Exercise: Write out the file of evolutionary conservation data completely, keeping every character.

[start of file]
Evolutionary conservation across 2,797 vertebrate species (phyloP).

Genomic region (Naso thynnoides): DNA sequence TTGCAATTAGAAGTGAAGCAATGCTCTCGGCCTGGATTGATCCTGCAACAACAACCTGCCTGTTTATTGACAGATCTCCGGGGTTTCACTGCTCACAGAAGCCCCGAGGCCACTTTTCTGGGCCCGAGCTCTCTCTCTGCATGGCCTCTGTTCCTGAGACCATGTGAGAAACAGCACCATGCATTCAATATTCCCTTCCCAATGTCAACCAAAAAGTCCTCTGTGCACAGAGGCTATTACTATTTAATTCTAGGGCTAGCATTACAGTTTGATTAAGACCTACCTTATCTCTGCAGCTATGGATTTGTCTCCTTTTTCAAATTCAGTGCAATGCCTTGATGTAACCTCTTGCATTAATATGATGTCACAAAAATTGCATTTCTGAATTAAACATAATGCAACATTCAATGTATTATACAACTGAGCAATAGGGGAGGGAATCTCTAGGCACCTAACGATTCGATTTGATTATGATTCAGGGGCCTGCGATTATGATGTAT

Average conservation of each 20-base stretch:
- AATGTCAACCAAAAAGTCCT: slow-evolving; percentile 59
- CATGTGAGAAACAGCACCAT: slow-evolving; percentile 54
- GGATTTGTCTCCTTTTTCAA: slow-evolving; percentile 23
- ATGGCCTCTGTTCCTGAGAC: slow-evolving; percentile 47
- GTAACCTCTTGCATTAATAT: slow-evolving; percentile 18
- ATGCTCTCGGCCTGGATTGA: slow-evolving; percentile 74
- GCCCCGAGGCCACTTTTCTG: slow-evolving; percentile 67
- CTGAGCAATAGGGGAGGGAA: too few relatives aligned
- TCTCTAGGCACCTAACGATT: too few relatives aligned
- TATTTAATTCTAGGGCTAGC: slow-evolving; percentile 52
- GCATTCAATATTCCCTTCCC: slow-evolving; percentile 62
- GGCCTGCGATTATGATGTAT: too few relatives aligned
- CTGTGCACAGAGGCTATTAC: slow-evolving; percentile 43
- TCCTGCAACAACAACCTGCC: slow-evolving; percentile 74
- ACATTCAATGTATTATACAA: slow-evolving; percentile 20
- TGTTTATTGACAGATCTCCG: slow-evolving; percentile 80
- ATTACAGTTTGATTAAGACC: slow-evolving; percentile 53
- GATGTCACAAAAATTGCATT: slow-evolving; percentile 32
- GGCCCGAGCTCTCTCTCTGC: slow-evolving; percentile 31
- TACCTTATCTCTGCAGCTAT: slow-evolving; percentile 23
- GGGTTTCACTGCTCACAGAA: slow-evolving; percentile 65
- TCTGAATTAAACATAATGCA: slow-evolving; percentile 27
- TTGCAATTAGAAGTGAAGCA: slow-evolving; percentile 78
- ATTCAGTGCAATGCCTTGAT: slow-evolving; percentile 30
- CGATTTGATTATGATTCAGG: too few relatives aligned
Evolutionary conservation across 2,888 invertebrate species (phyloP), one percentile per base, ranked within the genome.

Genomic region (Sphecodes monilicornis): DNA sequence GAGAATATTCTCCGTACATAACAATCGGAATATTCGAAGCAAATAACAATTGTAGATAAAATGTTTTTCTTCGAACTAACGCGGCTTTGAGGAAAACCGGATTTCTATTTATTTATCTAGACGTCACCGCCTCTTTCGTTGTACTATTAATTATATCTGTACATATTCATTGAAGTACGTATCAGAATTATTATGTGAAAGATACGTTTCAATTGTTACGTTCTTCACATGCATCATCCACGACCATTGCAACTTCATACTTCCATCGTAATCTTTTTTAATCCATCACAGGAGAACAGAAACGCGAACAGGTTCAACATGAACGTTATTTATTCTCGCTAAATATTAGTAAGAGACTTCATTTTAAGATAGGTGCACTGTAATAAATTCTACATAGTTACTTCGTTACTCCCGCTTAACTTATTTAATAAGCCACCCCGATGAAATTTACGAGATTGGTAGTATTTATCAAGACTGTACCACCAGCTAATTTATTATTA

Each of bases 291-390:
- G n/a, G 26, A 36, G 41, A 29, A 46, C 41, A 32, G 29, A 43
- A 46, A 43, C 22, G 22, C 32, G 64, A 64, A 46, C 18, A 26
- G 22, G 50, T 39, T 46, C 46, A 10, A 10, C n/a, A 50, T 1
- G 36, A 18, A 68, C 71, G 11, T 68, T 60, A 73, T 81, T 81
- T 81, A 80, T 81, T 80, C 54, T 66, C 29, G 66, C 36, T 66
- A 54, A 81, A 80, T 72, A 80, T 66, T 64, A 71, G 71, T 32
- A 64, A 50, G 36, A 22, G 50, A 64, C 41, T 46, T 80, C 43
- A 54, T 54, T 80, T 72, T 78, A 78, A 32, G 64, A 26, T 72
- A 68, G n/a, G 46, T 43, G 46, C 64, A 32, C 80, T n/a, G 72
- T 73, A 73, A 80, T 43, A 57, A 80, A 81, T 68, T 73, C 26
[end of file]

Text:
Evolutionary conservation across 2,797 vertebrate species (phyloP).

Genomic region (Naso thynnoides): DNA sequence TTGCAATTAGAAGTGAAGCAATGCTCTCGGCCTGGATTGATCCTGCAACAACAACCTGCCTGTTTATTGACAGATCTCCGGGGTTTCACTGCTCACAGAAGCCCCGAGGCCACTTTTCTGGGCCCGAGCTCTCTCTCTGCATGGCCTCTGTTCCTGAGACCATGTGAGAAACAGCACCATGCATTCAATATTCCCTTCCCAATGTCAACCAAAAAGTCCTCTGTGCACAGAGGCTATTACTATTTAATTCTAGGGCTAGCATTACAGTTTGATTAAGACCTACCTTATCTCTGCAGCTATGGATTTGTCTCCTTTTTCAAATTCAGTGCAATGCCTTGATGTAACCTCTTGCATTAATATGATGTCACAAAAATTGCATTTCTGAATTAAACATAATGCAACATTCAATGTATTATACAACTGAGCAATAGGGGAGGGAATCTCTAGGCACCTAACGATTCGATTTGATTATGATTCAGGGGCCTGCGATTATGATGTAT

Average conservation of each 20-base stretch:
- AATGTCAACCAAAAAGTCCT: slow-evolving; percentile 59
- CATGTGAGAAACAGCACCAT: slow-evolving; percentile 54
- GGATTTGTCTCCTTTTTCAA: slow-evolving; percentile 23
- ATGGCCTCTGTTCCTGAGAC: slow-evolving; percentile 47
- GTAACCTCTTGCATTAATAT: slow-evolving; percentile 18
- ATGCTCTCGGCCTGGATTGA: slow-evolving; percentile 74
- GCCCCGAGGCCACTTTTCTG: slow-evolving; percentile 67
- CTGAGCAATAGGGGAGGGAA: too few relatives aligned
- TCTCTAGGCACCTAACGATT: too few relatives aligned
- TATTTAATTCTAGGGCTAGC: slow-evolving; percentile 52
- GCATTCAATATTCCCTTCCC: slow-evolving; percentile 62
- GGCCTGCGATTATGATGTAT: too few relatives aligned
- CTGTGCACAGAGGCTATTAC: slow-evolving; percentile 43
- TCCTGCAACAACAACCTGCC: slow-evolving; percentile 74
- ACATTCAATGTATTATACAA: slow-evolving; percentile 20
- TGTTTATTGACAGATCTCCG: slow-evolving; percentile 80
- ATTACAGTTTGATTAAGACC: slow-evolving; percentile 53
- GATGTCACAAAAATTGCATT: slow-evolving; percentile 32
- GGCCCGAGCTCTCTCTCTGC: slow-evolving; percentile 31
- TACCTTATCTCTGCAGCTAT: slow-evolving; percentile 23
- GGGTTTCACTGCTCACAGAA: slow-evolving; percentile 65
- TCTGAATTAAACATAATGCA: slow-evolving; percentile 27
- TTGCAATTAGAAGTGAAGCA: slow-evolving; percentile 78
- ATTCAGTGCAATGCCTTGAT: slow-evolving; percentile 30
- CGATTTGATTATGATTCAGG: too few relatives aligned
Evolutionary conservation across 2,888 invertebrate species (phyloP), one percentile per base, ranked within the genome.

Genomic region (Sphecodes monilicornis): DNA sequence GAGAATATTCTCCGTACATAACAATCGGAATATTCGAAGCAAATAACAATTGTAGATAAAATGTTTTTCTTCGAACTAACGCGGCTTTGAGGAAAACCGGATTTCTATTTATTTATCTAGACGTCACCGCCTCTTTCGTTGTACTATTAATTATATCTGTACATATTCATTGAAGTACGTATCAGAATTATTATGTGAAAGATACGTTTCAATTGTTACGTTCTTCACATGCATCATCCACGACCATTGCAACTTCATACTTCCATCGTAATCTTTTTTAATCCATCACAGGAGAACAGAAACGCGAACAGGTTCAACATGAACGTTATTTATTCTCGCTAAATATTAGTAAGAGACTTCATTTTAAGATAGGTGCACTGTAATAAATTCTACATAGTTACTTCGTTACTCCCGCTTAACTTATTTAATAAGCCACCCCGATGAAATTTACGAGATTGGTAGTATTTATCAAGACTGTACCACCAGCTAATTTATTATTA

Each of bases 291-390:
- G n/a, G 26, A 36, G 41, A 29, A 46, C 41, A 32, G 29, A 43
- A 46, A 43, C 22, G 22, C 32, G 64, A 64, A 46, C 18, A 26
- G 22, G 50, T 39, T 46, C 46, A 10, A 10, C n/a, A 50, T 1
- G 36, A 18, A 68, C 71, G 11, T 68, T 60, A 73, T 81, T 81
- T 81, A 80, T 81, T 80, C 54, T 66, C 29, G 66, C 36, T 66
- A 54, A 81, A 80, T 72, A 80, T 66, T 64, A 71, G 71, T 32
- A 64, A 50, G 36, A 22, G 50, A 64, C 41, T 46, T 80, C 43
- A 54, T 54, T 80, T 72, T 78, A 78, A 32, G 64, A 26, T 72
- A 68, G n/a, G 46, T 43, G 46, C 64, A 32, C 80, T n/a, G 72
- T 73, A 73, A 80, T 43, A 57, A 80, A 81, T 68, T 73, C 26